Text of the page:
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Lockheed Martin engineers and technicians prepare the Orion pressure vessel for a series of tests inside the proof pressure cell in the Neil Armstrong Operations and Checkout Building at NASA's Kennedy Space Center in Florida. (Credit: NASA/Kim Shiflett)

Lockheed Martin engineers and technicians prepare the Orion pressure vessel for a series of tests inside the proof pressure cell in the Neil Armstrong Operations and Checkout Building at NASA’s Kennedy Space Center in Florida. (Credit: NASA/Kim Shiflett)

KENNEDY SPACE CENTER, Fla. (NASA PR) — Engineers at Kennedy Space Center in Florida recently conducted a series of pressure tests of the Orion pressure vessel. Orion is the NASA spacecraft that will send astronauts to deep space destinations, including on the journey to Mars. The tests confirmed that the weld points of the underlying structure will contain and protect astronauts during the launch, in-space, re-entry and landing phases on the Exploration Mission 1 (EM-1), when the spacecraft performs its first uncrewed test flight atop the Space Launch System rocket.

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NASA TV to Provide Live Coverage of BEAM Expansion

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The Bigelow Expandable Activity Module, or BEAM, is attached to the International Space Station early on April 16, 2016. (Credit: NASA)

The Bigelow Expandable Activity Module, or BEAM, is attached to the International Space Station early on April 16, 2016. (Credit: NASA)

HOUSTON (NASA PR) — The Bigelow Expandable Activity Module (BEAM) will be deployed to its full size Thursday, May 26, and begin its two-year technology demonstration attached to the International Space Station. NASA Television will provide coverage of the expansion beginning at 5:30 a.m. EDT.

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Airbus Starts Orion Service Module Assembly

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A test version of ESA’s service module for NASA’s Orion spacecraft. (Credit: Airbus)

A test version of ESA’s service module for NASA’s Orion spacecraft. (Credit: Airbus)

TOULOUSE, France (Airbus PR) — Airbus Defence and Space, the world’s second largest space company, has started assembling the European Service Module (ESM), a key element of NASA’s next-generation Orion spacecraft that will transport astronauts into deep space for the first time since the end of the Apollo program.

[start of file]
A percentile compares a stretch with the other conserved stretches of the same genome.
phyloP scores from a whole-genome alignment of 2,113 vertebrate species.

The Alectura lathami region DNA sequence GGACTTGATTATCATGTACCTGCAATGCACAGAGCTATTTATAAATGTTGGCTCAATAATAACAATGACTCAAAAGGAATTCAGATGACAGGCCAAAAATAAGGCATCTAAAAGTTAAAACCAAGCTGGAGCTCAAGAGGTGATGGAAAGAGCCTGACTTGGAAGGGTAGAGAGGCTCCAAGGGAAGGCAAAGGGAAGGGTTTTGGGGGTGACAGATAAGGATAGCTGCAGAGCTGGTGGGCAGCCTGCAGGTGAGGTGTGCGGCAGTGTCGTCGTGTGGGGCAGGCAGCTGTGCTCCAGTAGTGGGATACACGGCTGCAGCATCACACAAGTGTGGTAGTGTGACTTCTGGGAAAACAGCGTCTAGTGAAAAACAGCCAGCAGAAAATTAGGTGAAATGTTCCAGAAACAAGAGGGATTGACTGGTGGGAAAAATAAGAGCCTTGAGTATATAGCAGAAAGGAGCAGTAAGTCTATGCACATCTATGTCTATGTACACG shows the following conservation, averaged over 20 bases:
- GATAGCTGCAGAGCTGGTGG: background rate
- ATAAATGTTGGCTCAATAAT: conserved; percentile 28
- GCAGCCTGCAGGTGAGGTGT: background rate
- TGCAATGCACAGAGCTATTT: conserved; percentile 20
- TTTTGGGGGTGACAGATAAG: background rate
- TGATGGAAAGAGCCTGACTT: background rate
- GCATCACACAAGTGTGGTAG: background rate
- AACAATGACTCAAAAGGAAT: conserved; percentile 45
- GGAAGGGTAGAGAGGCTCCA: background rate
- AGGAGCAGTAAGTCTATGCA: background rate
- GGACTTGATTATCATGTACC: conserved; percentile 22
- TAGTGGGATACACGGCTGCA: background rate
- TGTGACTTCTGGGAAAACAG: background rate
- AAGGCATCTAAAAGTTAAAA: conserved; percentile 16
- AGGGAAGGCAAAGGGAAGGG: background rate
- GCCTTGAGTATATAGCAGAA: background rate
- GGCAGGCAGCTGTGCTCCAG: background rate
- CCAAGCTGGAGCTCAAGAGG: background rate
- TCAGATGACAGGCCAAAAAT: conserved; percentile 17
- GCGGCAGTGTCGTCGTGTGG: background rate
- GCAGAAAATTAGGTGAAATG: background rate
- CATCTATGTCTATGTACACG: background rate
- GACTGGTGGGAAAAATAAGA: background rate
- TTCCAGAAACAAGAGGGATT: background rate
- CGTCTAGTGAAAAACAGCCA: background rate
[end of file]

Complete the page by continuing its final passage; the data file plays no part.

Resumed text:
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A Tale of Two Prizes

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SpaceShipOne on the floor beside the Spirit of St. Louis of the National Air & Space Museum. (Credit: National Air & Space Museum)

SpaceShipOne on the floor beside the Spirit of St. Louis of the National Air & Space Museum. (Credit: National Air & Space Museum)

Two major flight-related anniversaries are being celebrated this week. Today marks the 89th anniversary of Charles Lindbergh’s historic solo flight across the Atlantic aboard the Spirit of St. Louis. Lucky Lindy took off from New York on this date and arrived in Paris some 33.5 hours later, claiming the $25,000 Orteig Prize.

Wednesday was the 20th anniversary of the launch of X Prize (later Ansari X Prize). Inspired by the Orteig Prize, it offered $10 million for the first privately build vehicle to fly to suborbital space twice within two weeks. The Ansari X Prize was won in October 2004 by a team led by Burt Rutan and Paul Allen with SpaceShipOne.

After Lindbergh’s flight, a public that had previously shunned commercial aviation embraced it with a passion. Following the Ansari X Prize, Richard Branson vowed to begin flying tourists to space aboard a successor vehicle, SpaceShipTwo, within three years. Nearly a dozen years and four deaths later, Branson has yet to fulfill this promise.

The SpaceShipTwo program has now taken longer than it took for NASA to go from President John F. Kennedy proposal to land a man on the moon to the completion of the program with the splashdown of Apollo 17. NASA launched the space shuttle Columbia exactly 20 years after the first spaceflight by Yuri Gagarin.

So, why have things taken so long? And why did one prize succeed beyond the dreams of its sponsor, while the space prize it inspired has promised so few practical results? The answer is a complex one that I addressed back in March in a story titled, “Prizes, Technology and Safety.” I’ve republished the story below with links to other posts in a series about flight safety.

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Orbital ATK Advocates Lunar Orbiting Base

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Cislunar station (Credit: Orbital ATK)

Cislunar station (Credit: Orbital ATK)

Former NASA Astronaut Frank Culbertson Proposes Four-Person Crew-Tended Lunar-Orbit Habitat to Be in Place by 2020

Company’s Flight-Proven Cygnus Spacecraft Could be Used as a Building-Block Habitat Leading to Lunar Research and Mars Exploration